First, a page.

“Previous methods such as the invariant losses of Celeux et al. (2000) and pivot alignments of Marin et al. (2005) do not identify modes in a principled manner.”

Unprincipled, me?! We did not aim at identifying all modes but only one of them, since the posterior distribution is invariant under reparameterisation. Without any bad feeling (!), I still maintain my position that using a permutation invariant loss function is a most principled and Bayesian approach towards a proper resolution of the issue. Even though figuring out the resulting Bayes estimate may prove tricky.

The paper thus adopts a different approach, towards giving a manageable meaning to the average of the mixture distributions over all permutations, not in a linear Euclidean sense but thanks to a Wasserstein barycentre. Which indeed allows for an averaged mixture density, although a point-by-point estimate that does not require switching to occur at all was already proposed in earlier papers of ours. Including the Bayesian Core. As shown above. What was first unclear to me is how necessary the Wasserstein formalism proves to be in this context. In fact, the major difference with the above picture is that the estimated barycentre is a mixture with the same number of components. Computing time? Bayesian estimate?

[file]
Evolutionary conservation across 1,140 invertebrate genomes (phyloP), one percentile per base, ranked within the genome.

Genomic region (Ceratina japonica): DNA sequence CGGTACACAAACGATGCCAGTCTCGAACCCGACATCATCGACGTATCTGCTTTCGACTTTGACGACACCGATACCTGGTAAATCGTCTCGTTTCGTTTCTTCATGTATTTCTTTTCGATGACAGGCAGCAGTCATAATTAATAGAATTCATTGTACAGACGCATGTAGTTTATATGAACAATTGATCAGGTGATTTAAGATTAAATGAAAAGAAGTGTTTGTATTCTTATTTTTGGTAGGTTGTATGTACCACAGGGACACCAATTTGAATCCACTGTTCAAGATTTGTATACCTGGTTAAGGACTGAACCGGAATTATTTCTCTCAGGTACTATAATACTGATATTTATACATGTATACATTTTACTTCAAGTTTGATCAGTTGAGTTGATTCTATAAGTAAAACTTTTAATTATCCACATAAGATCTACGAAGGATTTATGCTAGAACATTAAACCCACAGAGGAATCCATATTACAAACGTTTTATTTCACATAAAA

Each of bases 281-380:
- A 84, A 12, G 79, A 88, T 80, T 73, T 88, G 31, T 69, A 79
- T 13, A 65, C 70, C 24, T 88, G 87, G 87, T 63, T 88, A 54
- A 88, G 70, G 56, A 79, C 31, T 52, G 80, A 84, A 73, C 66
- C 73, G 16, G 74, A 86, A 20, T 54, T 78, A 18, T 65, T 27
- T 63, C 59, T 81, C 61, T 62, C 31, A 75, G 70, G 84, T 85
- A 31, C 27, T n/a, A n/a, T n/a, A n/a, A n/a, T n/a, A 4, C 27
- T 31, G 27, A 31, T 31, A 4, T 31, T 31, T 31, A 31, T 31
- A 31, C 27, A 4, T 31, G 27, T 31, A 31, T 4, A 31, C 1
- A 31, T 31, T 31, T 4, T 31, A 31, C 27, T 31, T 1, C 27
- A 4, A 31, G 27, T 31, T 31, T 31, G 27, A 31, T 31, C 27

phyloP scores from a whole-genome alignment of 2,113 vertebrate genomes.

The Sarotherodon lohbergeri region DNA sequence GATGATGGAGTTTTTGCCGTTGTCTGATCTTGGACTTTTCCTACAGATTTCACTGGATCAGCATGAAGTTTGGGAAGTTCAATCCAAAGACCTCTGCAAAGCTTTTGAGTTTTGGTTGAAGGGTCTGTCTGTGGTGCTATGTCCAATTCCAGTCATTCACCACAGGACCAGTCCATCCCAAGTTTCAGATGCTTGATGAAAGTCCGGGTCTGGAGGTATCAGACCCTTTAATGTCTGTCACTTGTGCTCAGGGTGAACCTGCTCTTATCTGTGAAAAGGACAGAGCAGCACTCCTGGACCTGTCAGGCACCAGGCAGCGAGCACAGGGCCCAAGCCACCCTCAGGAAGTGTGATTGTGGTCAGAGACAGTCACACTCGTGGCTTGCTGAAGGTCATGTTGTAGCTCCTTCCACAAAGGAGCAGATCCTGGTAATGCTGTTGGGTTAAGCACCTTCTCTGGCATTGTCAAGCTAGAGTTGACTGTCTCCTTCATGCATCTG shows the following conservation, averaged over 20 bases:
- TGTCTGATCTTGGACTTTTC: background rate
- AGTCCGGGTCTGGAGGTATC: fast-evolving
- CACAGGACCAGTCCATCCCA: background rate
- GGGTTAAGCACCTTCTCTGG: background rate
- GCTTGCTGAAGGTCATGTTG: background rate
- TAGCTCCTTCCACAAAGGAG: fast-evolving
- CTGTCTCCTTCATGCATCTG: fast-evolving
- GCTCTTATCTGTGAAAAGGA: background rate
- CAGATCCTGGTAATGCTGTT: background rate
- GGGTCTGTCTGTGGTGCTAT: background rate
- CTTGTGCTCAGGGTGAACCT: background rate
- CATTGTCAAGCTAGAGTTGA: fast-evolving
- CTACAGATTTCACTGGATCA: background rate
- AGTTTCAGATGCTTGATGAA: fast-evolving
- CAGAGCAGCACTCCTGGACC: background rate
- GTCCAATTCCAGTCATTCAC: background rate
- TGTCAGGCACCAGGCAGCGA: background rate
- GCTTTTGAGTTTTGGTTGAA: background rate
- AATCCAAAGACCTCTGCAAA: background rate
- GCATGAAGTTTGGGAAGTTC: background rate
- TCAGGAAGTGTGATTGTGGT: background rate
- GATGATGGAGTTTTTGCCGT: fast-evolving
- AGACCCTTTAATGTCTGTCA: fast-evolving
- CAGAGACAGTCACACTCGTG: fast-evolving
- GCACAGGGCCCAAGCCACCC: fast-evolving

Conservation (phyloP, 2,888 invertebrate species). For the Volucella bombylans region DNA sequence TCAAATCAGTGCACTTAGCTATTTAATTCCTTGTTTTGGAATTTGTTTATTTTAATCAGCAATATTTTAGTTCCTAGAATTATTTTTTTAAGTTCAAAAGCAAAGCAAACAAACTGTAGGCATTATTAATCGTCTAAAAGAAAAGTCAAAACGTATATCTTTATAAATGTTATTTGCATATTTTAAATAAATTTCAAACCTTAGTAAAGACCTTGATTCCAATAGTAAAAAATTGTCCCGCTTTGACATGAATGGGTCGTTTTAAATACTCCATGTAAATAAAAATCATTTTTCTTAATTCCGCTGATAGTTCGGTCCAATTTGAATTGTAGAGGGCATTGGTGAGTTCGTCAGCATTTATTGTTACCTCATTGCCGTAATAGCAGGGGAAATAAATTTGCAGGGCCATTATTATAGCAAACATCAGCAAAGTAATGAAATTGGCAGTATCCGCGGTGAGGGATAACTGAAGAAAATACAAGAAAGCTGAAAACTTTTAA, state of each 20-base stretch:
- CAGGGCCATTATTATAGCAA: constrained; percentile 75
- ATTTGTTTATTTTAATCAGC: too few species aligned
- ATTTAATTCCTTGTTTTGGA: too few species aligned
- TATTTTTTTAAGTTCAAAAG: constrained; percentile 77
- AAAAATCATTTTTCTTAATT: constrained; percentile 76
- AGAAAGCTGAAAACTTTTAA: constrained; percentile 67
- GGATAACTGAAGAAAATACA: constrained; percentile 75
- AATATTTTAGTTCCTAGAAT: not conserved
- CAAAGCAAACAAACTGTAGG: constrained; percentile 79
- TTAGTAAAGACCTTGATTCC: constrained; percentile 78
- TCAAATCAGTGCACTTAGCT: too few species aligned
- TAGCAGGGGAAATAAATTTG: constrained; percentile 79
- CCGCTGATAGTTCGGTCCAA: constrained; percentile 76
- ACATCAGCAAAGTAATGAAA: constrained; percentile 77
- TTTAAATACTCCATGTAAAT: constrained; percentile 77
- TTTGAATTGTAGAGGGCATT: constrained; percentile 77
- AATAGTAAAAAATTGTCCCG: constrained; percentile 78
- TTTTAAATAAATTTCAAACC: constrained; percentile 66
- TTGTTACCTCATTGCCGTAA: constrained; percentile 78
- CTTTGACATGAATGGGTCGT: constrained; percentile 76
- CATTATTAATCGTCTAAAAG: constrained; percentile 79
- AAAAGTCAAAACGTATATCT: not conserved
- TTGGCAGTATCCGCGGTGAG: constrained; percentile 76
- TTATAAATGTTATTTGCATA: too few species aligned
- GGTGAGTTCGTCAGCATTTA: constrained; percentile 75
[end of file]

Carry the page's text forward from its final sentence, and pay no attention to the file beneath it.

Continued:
Green’s approach to the problem via a point process representation [briefly mentioned on page 6] of the mixture itself, as for instance presented in our mixture analysis handbook, should have been considered. As well as issues about Bayes factors examined in Gelman et al. (2003) and our more recent work with Kate Jeong Eun Lee. Where the practical impossibility of considering all possible permutations is processed by importance sampling.

An idle thought that came to me while reading this paper (in Seoul) was that a more challenging problem would be to face a model invariant under the action of a group with only a subset of known elements of that group. Or simply too many elements in the group. In which case averaging over the orbit would become an issue.